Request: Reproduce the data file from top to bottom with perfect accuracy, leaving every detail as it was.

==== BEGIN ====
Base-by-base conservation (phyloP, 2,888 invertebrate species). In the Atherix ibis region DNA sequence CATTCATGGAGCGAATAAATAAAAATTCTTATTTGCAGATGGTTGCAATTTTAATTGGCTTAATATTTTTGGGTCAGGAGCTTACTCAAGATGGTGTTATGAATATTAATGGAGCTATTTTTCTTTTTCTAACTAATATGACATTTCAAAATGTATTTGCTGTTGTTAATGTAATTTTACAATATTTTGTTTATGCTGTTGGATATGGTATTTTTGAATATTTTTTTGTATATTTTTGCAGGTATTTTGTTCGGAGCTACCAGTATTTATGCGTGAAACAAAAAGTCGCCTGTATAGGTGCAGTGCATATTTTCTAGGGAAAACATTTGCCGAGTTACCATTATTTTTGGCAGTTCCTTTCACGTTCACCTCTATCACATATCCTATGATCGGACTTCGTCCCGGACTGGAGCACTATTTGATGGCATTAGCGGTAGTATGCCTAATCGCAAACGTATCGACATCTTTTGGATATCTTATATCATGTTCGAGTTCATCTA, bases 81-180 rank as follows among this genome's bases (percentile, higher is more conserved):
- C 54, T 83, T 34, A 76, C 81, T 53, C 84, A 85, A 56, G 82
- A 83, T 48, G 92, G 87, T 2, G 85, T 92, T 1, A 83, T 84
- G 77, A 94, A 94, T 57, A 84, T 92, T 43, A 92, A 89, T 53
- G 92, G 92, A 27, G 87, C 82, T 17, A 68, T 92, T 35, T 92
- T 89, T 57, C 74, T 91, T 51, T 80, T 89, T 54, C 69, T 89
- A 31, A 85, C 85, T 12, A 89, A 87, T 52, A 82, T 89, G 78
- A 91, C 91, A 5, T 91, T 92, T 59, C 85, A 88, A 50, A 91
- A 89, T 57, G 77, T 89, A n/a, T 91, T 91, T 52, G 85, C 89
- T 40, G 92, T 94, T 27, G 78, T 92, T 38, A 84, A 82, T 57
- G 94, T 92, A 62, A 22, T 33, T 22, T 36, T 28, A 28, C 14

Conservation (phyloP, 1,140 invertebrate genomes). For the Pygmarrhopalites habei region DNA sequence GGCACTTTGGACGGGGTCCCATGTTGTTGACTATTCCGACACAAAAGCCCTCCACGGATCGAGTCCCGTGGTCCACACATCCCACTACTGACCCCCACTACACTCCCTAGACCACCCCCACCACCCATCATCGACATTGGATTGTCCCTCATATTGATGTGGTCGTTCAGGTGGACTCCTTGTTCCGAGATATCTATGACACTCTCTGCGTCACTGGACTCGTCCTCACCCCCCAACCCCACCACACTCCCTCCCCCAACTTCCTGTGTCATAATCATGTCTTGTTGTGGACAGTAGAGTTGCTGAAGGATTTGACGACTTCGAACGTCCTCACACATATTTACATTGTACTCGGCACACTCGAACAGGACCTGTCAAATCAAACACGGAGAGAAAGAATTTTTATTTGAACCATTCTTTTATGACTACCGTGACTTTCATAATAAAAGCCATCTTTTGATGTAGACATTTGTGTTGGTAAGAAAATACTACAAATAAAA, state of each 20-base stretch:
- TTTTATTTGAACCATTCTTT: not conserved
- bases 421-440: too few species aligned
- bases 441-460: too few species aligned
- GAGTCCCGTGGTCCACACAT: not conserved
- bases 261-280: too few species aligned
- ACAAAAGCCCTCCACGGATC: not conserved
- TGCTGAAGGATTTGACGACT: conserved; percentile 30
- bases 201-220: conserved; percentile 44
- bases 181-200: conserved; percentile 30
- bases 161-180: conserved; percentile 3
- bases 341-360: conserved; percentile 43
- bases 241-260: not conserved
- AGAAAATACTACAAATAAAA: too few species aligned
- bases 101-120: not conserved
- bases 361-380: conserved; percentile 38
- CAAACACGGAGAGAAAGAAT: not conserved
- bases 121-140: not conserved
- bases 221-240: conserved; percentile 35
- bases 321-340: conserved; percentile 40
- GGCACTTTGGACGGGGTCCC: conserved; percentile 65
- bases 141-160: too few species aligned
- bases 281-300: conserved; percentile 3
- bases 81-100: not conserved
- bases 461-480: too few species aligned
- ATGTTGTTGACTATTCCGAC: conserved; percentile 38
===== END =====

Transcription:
Base-by-base conservation (phyloP, 2,888 invertebrate species). In the Atherix ibis region DNA sequence CATTCATGGAGCGAATAAATAAAAATTCTTATTTGCAGATGGTTGCAATTTTAATTGGCTTAATATTTTTGGGTCAGGAGCTTACTCAAGATGGTGTTATGAATATTAATGGAGCTATTTTTCTTTTTCTAACTAATATGACATTTCAAAATGTATTTGCTGTTGTTAATGTAATTTTACAATATTTTGTTTATGCTGTTGGATATGGTATTTTTGAATATTTTTTTGTATATTTTTGCAGGTATTTTGTTCGGAGCTACCAGTATTTATGCGTGAAACAAAAAGTCGCCTGTATAGGTGCAGTGCATATTTTCTAGGGAAAACATTTGCCGAGTTACCATTATTTTTGGCAGTTCCTTTCACGTTCACCTCTATCACATATCCTATGATCGGACTTCGTCCCGGACTGGAGCACTATTTGATGGCATTAGCGGTAGTATGCCTAATCGCAAACGTATCGACATCTTTTGGATATCTTATATCATGTTCGAGTTCATCTA, bases 81-180 rank as follows among this genome's bases (percentile, higher is more conserved):
- C 54, T 83, T 34, A 76, C 81, T 53, C 84, A 85, A 56, G 82
- A 83, T 48, G 92, G 87, T 2, G 85, T 92, T 1, A 83, T 84
- G 77, A 94, A 94, T 57, A 84, T 92, T 43, A 92, A 89, T 53
- G 92, G 92, A 27, G 87, C 82, T 17, A 68, T 92, T 35, T 92
- T 89, T 57, C 74, T 91, T 51, T 80, T 89, T 54, C 69, T 89
- A 31, A 85, C 85, T 12, A 89, A 87, T 52, A 82, T 89, G 78
- A 91, C 91, A 5, T 91, T 92, T 59, C 85, A 88, A 50, A 91
- A 89, T 57, G 77, T 89, A n/a, T 91, T 91, T 52, G 85, C 89
- T 40, G 92, T 94, T 27, G 78, T 92, T 38, A 84, A 82, T 57
- G 94, T 92, A 62, A 22, T 33, T 22, T 36, T 28, A 28, C 14

Conservation (phyloP, 1,140 invertebrate genomes). For the Pygmarrhopalites habei region DNA sequence GGCACTTTGGACGGGGTCCCATGTTGTTGACTATTCCGACACAAAAGCCCTCCACGGATCGAGTCCCGTGGTCCACACATCCCACTACTGACCCCCACTACACTCCCTAGACCACCCCCACCACCCATCATCGACATTGGATTGTCCCTCATATTGATGTGGTCGTTCAGGTGGACTCCTTGTTCCGAGATATCTATGACACTCTCTGCGTCACTGGACTCGTCCTCACCCCCCAACCCCACCACACTCCCTCCCCCAACTTCCTGTGTCATAATCATGTCTTGTTGTGGACAGTAGAGTTGCTGAAGGATTTGACGACTTCGAACGTCCTCACACATATTTACATTGTACTCGGCACACTCGAACAGGACCTGTCAAATCAAACACGGAGAGAAAGAATTTTTATTTGAACCATTCTTTTATGACTACCGTGACTTTCATAATAAAAGCCATCTTTTGATGTAGACATTTGTGTTGGTAAGAAAATACTACAAATAAAA, state of each 20-base stretch:
- TTTTATTTGAACCATTCTTT: not conserved
- bases 421-440: too few species aligned
- bases 441-460: too few species aligned
- GAGTCCCGTGGTCCACACAT: not conserved
- bases 261-280: too few species aligned
- ACAAAAGCCCTCCACGGATC: not conserved
- TGCTGAAGGATTTGACGACT: conserved; percentile 30
- bases 201-220: conserved; percentile 44
- bases 181-200: conserved; percentile 30
- bases 161-180: conserved; percentile 3
- bases 341-360: conserved; percentile 43
- bases 241-260: not conserved
- AGAAAATACTACAAATAAAA: too few species aligned
- bases 101-120: not conserved
- bases 361-380: conserved; percentile 38
- CAAACACGGAGAGAAAGAAT: not conserved
- bases 121-140: not conserved
- bases 221-240: conserved; percentile 35
- bases 321-340: conserved; percentile 40
- GGCACTTTGGACGGGGTCCC: conserved; percentile 65
- bases 141-160: too few species aligned
- bases 281-300: conserved; percentile 3
- bases 81-100: not conserved
- bases 461-480: too few species aligned
- ATGTTGTTGACTATTCCGAC: conserved; percentile 38